Beethoven's Early Sonatas For Piano And Violin
Beethoven wrote ten sonatas for piano and violin, the best known of which are the "Spring" and the "Kreutzer" sonatas. The fame of these two works has tended to result in neglect of the remaining sonatas. This is unfortunate because Beethoven's remaining eight sonatas for piano and violin include much great music. The set of 10 works is of an appropriate size to warrant exploration of the entire group for those with a passion for the violin or for Beethoven. It includes an appealing mix of familiar and unfamiliar music.
This 2-CD disc includes the first five of Beethoven's sonatas in this genre played by violinist Henryk Szeryng and pianist Ingrid Haebler. They are all early works and will reward listening.
Beethoven composed his first violin and piano sonatas in 1797-1798 when he was 27 and published them in a three-work set as his opus 12. The works are in D-major, A-major, and E-flat major and each consists of three movements. The D-major sonata's opening movement features a wealth of themes which follow rapidly on one another. It is lively and exuberant, beginning with the loud chords with which it opens. The second movement is a theme and variations, which foreshadows Beethoven's use of this form in the slow movement of the Kreutzer sonata. The A-major sonata opens with a humorous, boisterous first movement followed by a surprisingly poignant slow movement. The E-flat major sonata too has an expressive slow movement. The first movement features long brilliant downward runs in the piano with the violin accompanying on top. The third movement of each of these works is a lively rondo. Although this music is delightful to modern listeners, a contemporary reviewer criticized these works as difficult to hear. "Learned, learned, always learned" he complained, "no naturalness, no melody!"
The next two sonatas, opus 23 and opus 24 appear to have been written as a contrasting pair. The three-movement opus 23 sonata in A-minor is, in my view, a neglected masterpiece. This is a spare, linear and angry work. It is in 6/8 time and opens with a sharp theme introduced by the piano followed by a softer middle movement, and intensely lyrical writing for the violin in the development. The second movement opens with a halting, reflective theme stated by the piano with the violin on top followed by a quicker, fugal section. The final movement returns to the intensity of the first movement with the violin melody over repeated tremolos in the piano. Large chords in the piano under the violin lead to a quiet close. This outstanding work is similar in many ways to the better-known "Kreutzer" sonata.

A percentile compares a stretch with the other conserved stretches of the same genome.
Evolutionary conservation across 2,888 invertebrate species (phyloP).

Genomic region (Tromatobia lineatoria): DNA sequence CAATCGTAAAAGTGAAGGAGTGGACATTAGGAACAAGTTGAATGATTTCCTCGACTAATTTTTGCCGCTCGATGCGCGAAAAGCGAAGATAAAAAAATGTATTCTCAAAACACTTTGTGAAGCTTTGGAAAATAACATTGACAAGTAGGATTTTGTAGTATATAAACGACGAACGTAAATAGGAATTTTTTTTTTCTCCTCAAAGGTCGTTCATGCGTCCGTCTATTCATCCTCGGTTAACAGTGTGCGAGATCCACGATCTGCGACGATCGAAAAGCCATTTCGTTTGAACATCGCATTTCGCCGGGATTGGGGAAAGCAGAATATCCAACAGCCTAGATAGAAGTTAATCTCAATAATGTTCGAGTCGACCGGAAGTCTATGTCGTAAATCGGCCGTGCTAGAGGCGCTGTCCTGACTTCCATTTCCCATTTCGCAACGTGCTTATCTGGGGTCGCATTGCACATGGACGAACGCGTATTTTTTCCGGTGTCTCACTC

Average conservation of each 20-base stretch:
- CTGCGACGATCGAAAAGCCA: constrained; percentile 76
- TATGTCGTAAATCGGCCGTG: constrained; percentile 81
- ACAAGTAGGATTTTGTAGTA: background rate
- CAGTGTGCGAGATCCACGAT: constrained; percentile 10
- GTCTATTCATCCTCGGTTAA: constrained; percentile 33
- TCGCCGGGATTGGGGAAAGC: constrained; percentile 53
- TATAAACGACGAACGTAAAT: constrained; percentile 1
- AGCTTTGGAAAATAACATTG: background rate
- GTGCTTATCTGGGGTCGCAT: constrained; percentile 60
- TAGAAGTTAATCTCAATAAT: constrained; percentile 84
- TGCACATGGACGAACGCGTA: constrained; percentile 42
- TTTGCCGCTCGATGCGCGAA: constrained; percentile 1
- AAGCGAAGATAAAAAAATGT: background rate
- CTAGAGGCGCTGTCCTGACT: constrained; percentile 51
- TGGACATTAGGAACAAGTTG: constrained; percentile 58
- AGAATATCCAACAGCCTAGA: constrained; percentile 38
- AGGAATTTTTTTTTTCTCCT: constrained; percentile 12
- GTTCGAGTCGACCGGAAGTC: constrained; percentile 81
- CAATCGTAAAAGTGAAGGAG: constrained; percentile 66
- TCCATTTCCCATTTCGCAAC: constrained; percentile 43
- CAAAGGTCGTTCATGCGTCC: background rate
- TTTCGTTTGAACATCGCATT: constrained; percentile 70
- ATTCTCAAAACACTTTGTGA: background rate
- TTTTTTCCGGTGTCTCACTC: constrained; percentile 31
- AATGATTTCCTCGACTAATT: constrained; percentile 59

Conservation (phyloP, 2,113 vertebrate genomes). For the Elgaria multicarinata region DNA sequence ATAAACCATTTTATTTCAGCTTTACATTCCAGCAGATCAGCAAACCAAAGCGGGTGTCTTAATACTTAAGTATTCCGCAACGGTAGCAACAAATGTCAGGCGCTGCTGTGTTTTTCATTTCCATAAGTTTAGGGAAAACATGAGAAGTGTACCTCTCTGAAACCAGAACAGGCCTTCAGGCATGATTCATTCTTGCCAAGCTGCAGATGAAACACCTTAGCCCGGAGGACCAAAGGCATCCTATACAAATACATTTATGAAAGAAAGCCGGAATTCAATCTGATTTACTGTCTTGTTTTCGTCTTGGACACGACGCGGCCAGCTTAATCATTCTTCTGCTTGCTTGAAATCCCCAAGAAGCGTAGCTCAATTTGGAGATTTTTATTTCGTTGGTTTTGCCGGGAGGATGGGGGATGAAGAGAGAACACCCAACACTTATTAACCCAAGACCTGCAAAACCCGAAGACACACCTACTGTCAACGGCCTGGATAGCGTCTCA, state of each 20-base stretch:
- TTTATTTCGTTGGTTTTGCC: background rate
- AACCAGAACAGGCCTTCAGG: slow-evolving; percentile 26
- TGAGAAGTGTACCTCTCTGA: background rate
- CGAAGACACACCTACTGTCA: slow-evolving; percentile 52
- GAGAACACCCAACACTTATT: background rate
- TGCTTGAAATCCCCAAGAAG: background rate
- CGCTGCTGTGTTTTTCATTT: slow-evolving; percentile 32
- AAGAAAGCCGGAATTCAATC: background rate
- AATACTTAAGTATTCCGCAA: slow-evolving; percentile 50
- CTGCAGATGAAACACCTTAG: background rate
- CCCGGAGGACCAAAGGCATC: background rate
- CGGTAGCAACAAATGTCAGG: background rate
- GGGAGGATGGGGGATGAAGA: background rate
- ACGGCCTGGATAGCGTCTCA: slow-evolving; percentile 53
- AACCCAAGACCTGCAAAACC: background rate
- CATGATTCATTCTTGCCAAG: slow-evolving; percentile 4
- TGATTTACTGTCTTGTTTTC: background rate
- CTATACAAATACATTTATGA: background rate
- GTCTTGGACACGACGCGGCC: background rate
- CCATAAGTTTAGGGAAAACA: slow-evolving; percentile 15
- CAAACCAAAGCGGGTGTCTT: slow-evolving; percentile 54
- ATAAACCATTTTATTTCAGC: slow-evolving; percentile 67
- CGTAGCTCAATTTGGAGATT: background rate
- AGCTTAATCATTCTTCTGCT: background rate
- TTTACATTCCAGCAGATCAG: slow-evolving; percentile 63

The final sonata on this disc is the "Spring" sonata, in F-major opus 24 which has always been Beethoven's most beloved work in this form. The sonata is in four movements and is lyrical throughout. The first movement features a singing, extended melody which has given the work its nickname. The second movement features a more intense lyricism which foreshadows Schubert for many listeners. The third movement is a brief, rhythmically complex scherzo and the finale returns to the long lyrical line of the opening movement.
This disc also includes Beethoven's two early Romances for violin and orchestra played by Szeryng and the Royal Concertgebourw Orchestra conducted by Bernard Haitink. These are probably early works and may have been intended as the slow movement for a violin concerto.
Szeryng and Haebler offer wonderful renditions of this music. The piano and the violin are balanced and play as equals, as Beethoven intended, with neither instrument trying to overshadow the other. Szeryng plays with a rich tone that comes through beautifully in the "Spring" sonata. The "Spring" is taken at a slower tempo than is sometimes the case. The recordings on this compilation date from 1978 and the CD sells at a reasonable price.
This disc, and its companion disc of the later five sonatas, constitute an excellent compilation of Beethoven's piano and violin music. They are an outstanding way for the listener to become acquainted with these works.